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Learn what is Epsom salt aka magnesium sulphate, how to use Epsom salt as a laxative, the dangers associated with Epsom salt flush, natural laxatives for constipation as well as laxative foods, and my own brutally honest Epsom salt flush testimonial.

Epsom Salt Flush Benefits and Dangers

Learn about what Epsom salt is and how to do an Epsom salt flush. Furthermore, what are the benefits as well as dangers associated with Epsom salt as a laxative.

What is Epsom Salt?

Epsom salt is also known as magnesium sulphate. It’s a chemical compound made up of magnesium, sulphur, and oxygen.

An important side note – it’s not Epsom salt that hospitals use before colonoscopy. Instead, they make you consume pico sulphate with magnesium citrate. [1]

Epsom salt got its name from the town of Epsom in Surrey, England, where it was originally discovered.

For hundreds of years, this salt has been used to treat ailments, such as constipation, insomnia, and fibromyalgia. Unfortunately, its effects on these conditions are not well researched.

While it looks like table salt, its taste is distinctly different. Epsom salt is quite bitter and unpalatable for most people.

Most of the reported benefits of Epsom salt are attributed to its magnesium, a mineral that a lot of people do not get enough of. It looks like table salt and is often dissolved in baths, which is why you may also know it as “bath salt.” However, today I’m looking into drinking it for laxative effect.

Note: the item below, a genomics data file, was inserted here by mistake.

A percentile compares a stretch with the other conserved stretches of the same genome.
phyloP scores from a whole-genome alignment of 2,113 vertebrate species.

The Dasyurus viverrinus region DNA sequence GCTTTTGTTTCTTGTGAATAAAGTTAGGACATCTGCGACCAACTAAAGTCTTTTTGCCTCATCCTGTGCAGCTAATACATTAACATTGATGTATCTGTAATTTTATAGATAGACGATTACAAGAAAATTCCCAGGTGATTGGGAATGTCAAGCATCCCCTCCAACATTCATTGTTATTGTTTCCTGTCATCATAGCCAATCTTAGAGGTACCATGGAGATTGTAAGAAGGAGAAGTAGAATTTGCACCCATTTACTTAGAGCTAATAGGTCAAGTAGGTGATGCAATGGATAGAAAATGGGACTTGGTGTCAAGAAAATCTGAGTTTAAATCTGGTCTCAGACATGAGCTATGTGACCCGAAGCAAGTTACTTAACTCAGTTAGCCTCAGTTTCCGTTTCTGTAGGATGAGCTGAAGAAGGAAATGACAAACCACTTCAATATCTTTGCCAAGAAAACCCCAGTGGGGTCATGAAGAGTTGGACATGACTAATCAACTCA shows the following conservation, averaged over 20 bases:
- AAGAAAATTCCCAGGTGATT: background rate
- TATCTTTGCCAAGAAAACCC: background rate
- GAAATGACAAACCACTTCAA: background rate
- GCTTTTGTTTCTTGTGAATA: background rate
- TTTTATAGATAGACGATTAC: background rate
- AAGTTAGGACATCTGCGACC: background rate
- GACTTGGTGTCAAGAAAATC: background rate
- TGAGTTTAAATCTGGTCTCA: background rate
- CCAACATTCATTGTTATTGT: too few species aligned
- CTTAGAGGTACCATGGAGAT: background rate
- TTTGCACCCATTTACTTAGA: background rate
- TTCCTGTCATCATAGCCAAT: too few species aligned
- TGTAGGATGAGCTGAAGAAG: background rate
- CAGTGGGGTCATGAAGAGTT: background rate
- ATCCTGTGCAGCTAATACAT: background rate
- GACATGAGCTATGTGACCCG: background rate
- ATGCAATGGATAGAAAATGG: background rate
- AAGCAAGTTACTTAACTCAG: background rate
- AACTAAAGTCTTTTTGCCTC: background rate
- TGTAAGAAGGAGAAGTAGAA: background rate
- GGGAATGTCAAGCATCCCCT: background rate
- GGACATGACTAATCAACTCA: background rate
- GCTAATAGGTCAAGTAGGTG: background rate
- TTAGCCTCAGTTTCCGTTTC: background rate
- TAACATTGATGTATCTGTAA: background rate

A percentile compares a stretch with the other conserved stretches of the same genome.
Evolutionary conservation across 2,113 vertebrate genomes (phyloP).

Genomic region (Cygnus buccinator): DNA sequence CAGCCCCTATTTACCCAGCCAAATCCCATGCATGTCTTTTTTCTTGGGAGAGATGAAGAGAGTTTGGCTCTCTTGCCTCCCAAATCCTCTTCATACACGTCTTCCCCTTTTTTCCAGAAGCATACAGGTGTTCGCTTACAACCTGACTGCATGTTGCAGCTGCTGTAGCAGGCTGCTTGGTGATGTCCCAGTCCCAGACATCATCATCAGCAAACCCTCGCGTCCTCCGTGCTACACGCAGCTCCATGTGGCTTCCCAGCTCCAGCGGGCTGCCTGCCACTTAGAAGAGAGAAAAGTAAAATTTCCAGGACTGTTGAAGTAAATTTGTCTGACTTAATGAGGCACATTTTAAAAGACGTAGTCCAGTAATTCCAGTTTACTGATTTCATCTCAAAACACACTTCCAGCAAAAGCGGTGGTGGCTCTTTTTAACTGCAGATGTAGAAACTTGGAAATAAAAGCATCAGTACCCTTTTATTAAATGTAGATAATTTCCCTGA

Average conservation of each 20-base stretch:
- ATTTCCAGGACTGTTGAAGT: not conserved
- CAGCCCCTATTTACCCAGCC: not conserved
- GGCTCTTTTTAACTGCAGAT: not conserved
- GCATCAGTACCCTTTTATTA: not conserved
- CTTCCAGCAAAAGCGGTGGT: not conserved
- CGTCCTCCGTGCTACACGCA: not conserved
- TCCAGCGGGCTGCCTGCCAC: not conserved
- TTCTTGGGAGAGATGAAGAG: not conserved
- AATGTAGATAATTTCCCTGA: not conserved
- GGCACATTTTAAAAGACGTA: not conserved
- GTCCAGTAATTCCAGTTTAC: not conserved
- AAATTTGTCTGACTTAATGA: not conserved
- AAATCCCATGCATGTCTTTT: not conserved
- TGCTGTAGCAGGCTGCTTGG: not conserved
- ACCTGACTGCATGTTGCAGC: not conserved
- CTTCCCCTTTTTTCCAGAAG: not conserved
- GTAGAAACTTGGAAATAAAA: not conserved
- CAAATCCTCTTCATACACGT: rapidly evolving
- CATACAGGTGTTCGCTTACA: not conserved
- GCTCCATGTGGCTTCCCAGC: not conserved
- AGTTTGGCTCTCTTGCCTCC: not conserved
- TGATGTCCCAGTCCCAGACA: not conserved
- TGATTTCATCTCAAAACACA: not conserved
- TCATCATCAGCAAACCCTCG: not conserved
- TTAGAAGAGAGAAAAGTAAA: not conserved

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Epsom Salt and Magnesium as Laxative

Magnesium is often used to treat constipation. It appears to be helpful because it draws water into your colon, which promotes bowel movements. [2]

Most often, magnesium is taken by mouth for constipation relief in the form of magnesium citrate or magnesium hydroxide.

Magnesium oxide is safe to use on a regular basis in mildly constipated people. Standard doses of 40 to 80 mmol of magnesium ion usually provokes a bowel movement within 6 hours.

Epsom salt aka Magnesium sulphate is a more potent laxative that tends to produce a large volume of liquid stool and abdominal distention.

Magnesium citrate is also a powerful natural laxative. It has been shown to be more bioavailable and better absorbed in the body than other forms of magnesium, such as magnesium oxide. [3]

Magnesium citrate increases the amount of water in the intestinal tract, which causes a bowel movement. [4]

When combined with other types of laxatives, magnesium citrate has been shown to be as effective as traditional colon-cleansing regimens used before medical procedures. [5]

How to Do an Epsom Salt Flush

Here’s a brief overview of how to do an Epsom salt flush:

  1. Take food-grade Epsom salt and dissolve it in water.

    The amount of salt can vary from 2-6 teaspoons, water should be at least 8 ounces (237 ml).

  2. Drink the Epsom salt solution.

    You should drink the solution on an empty stomach.

  3. Wait for 30 minutes to 6 hours.

    It can take anything from 30 minutes to 6 hours or even longer for it to take effect.

  4. Consume plenty of liquids.

    Make sure you consume plenty of liquids (water, herbal teas) throughout the day.